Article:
Maya Adunutalwar, an arogyadoot in the village of Rajgatta Char who treats around 40 children a year, said: "When I was new, there was a child born in the seventh month - very underweight. After 10 to 15 days it developed sepsis but the parents didn't trust me. It was only when the doctor said the baby was about to die that they finally let me give an injection.
"The baby survived and it was a real turning point for the whole village and how they think about treatment."
Many superstitions and misconceptions also had to be overcome. Anjana Uikey, one of the first arogyadoots to be trained, said: "Fear of the 'evil eye' meant mothers and babies could not leave the room for seven days - even to go to the toilet.
"Faeces, urine and placenta could not be seen by outsiders or black magic would be done so it was all kept in a pit in the same room as the mother and baby. It was hard to convince people to change at first, but when they saw the results it became easy."
Dr Bang also turned his attention to the tribal communities living in the surrounding forests, where a Maoist insurgency has been raging for decades.
Tribes in this area, long exploited by the government, have a natural suspicion of outside assistance, so earning their trust was more complicated.
Dr Bang's solution was to involve tribal religious leaders in designing his clinic: "They told us they did not like hospitals because they were godless places and because the doctors wear white, which is a symbol of death."
He responded by placing a shrine to the tribal goddess Ma Danteshware at the entrance to the clinic, and inviting their religious leaders to stage their annual festival within its grounds. These meetings also allowed Dr BAng and his team to listen to tribal health concerns and devise treatment programmes.
By engaging on their own terms, and gaining the religious sanction of their leaders, Dr Bang has created one of the few clinics embraced by tribals in India.
That trust has also allowed him to continue operating despite continuing violence between the Maoists and state forces.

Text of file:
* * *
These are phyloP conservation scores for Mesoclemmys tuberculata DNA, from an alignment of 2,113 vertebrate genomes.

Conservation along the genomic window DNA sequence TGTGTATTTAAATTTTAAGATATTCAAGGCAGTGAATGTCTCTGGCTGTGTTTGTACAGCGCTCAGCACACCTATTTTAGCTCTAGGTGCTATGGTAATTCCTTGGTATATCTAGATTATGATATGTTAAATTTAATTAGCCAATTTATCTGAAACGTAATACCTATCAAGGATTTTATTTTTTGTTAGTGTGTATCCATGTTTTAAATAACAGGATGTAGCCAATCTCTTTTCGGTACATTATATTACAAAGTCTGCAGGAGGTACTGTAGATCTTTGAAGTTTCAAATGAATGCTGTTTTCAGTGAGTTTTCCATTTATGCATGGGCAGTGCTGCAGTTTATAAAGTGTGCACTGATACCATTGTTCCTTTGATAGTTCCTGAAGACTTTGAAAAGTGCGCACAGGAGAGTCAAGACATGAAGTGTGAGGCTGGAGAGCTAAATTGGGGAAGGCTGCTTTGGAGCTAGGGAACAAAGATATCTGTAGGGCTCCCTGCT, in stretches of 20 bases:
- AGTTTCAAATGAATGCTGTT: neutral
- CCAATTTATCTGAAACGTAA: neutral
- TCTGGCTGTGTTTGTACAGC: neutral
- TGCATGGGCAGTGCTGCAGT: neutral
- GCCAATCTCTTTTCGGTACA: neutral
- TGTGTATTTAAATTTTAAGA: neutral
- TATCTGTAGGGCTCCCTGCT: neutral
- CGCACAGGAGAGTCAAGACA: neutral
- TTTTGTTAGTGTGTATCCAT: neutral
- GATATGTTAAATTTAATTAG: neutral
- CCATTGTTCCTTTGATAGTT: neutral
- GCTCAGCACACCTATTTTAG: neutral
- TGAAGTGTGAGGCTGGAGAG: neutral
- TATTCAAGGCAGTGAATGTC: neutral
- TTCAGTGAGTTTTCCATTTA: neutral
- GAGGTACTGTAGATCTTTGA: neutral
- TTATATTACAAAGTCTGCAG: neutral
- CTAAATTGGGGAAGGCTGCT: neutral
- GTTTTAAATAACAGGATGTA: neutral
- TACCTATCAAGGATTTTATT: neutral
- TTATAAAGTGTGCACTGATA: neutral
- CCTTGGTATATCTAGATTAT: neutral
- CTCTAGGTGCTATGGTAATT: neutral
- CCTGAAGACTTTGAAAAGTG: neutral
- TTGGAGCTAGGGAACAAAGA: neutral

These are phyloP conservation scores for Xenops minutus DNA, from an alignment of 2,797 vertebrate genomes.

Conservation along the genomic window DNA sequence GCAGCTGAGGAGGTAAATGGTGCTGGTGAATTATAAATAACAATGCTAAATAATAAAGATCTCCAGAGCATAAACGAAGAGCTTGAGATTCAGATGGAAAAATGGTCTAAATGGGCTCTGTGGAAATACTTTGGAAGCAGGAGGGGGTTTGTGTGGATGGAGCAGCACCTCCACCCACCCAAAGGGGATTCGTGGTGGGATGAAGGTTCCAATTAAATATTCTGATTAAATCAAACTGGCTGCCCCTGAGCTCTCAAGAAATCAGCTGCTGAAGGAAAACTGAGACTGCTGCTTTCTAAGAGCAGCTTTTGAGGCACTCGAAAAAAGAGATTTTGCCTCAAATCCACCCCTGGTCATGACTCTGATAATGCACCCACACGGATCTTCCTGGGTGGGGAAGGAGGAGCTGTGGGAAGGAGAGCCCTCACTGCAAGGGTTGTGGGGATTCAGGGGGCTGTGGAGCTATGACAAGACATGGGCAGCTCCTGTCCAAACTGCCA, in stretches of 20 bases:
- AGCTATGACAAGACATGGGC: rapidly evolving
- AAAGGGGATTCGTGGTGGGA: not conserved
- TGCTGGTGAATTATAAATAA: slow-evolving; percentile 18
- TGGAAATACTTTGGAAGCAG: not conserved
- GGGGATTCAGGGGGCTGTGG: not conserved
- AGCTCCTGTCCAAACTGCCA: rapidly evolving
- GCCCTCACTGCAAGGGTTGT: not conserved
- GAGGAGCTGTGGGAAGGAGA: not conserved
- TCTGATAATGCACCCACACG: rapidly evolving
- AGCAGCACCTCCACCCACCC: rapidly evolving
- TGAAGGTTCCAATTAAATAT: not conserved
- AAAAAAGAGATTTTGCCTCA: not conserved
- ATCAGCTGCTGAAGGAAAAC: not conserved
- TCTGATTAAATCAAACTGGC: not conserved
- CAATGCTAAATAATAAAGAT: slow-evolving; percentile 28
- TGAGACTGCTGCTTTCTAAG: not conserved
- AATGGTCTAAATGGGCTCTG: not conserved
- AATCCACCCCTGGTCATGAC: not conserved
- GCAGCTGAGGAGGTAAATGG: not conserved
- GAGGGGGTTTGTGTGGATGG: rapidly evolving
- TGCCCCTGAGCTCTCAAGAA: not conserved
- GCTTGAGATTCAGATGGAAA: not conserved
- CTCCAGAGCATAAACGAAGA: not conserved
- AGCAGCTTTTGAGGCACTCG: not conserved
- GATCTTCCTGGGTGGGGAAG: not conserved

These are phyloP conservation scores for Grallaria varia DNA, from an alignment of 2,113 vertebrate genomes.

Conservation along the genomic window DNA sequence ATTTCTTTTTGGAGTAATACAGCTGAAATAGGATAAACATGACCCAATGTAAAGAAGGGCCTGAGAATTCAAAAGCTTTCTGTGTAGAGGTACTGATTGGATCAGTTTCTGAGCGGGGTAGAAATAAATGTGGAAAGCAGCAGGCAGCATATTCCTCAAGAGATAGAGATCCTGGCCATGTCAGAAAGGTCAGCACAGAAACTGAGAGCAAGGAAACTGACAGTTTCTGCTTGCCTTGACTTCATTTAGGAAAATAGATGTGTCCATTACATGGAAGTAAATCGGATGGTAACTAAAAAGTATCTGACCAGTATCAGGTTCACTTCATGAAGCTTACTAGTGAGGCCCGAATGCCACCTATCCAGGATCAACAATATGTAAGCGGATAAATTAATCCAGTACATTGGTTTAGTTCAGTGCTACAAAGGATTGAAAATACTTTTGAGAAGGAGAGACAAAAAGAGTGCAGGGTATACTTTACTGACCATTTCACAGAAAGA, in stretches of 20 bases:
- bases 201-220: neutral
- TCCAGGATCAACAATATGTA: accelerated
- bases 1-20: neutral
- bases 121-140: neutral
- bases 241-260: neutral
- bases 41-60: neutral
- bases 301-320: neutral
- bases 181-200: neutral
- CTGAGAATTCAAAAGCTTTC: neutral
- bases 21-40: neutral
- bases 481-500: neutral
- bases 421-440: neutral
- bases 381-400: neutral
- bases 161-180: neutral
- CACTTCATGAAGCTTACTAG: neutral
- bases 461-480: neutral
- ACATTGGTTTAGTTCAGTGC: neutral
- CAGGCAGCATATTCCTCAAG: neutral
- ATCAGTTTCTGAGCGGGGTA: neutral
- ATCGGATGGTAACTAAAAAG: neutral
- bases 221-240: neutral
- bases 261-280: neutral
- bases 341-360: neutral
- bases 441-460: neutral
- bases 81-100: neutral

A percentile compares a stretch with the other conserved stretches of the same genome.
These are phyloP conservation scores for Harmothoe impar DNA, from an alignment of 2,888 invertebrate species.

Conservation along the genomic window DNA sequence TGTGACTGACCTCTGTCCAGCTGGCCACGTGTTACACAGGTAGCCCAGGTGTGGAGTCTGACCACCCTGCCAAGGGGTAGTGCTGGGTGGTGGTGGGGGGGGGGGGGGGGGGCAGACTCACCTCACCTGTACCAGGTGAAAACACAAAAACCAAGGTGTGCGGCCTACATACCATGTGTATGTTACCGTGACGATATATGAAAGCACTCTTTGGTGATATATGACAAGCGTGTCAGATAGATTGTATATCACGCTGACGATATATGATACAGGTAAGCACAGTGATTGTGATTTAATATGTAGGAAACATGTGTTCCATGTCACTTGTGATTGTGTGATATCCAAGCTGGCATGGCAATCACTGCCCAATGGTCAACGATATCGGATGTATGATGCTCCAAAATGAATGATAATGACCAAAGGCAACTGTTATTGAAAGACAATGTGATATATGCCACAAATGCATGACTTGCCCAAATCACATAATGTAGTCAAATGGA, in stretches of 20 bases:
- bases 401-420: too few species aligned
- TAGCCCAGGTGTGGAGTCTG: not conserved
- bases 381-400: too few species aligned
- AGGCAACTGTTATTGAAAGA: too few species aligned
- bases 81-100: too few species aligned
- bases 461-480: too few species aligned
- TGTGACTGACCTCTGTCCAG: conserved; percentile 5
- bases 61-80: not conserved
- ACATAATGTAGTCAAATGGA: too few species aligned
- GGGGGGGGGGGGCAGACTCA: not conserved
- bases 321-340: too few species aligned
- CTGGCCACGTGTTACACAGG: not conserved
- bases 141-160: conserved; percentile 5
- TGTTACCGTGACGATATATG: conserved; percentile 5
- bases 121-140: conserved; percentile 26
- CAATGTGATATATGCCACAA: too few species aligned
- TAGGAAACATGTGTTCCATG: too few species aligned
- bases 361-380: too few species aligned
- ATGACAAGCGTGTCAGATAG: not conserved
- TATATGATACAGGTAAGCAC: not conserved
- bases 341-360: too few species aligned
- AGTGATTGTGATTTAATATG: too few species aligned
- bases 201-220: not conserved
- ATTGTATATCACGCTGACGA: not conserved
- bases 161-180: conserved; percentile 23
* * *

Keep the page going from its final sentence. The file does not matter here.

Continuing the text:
His neonatal system has been endorsed by the World Health Organisation, Unicef, Save the Children and USAID, and is being applied across parts of South Asia and Africa.
It also has the support of the Indian government, which now sends village health assistants to learn neonatal care at Dr Bang's clinic.
But the scheme also highlights the government's dramatic failure on public health. India spends just 1.1 per cent of GDP on health, one of the lowest proportions in the world, and its promises to raise this to 3 per cent have so far failed to materialise. A recent Lancet study said the figure would have to increase to 6 per cent by 2020 if the government was serious about its promise of providing universal health care.
During the past two decades, the gap has increasingly been filled by the private sector, which now accounts for 80 per cent of outdoor consultations and half of indoor admissions. It is estimated that a quarter of all patients are pushed below the poverty line by hospital debts.
Nurturing newborns is vital to limiting future costs, says Dr Bang, who remains confident that the country can still salvage its crumbling health system. "The vision is there, but there are many gaps in implementation and very little political will to change anything.
"My chief concern is that newborns have very little political weight - they don't even vote. It is my job to give them a voice."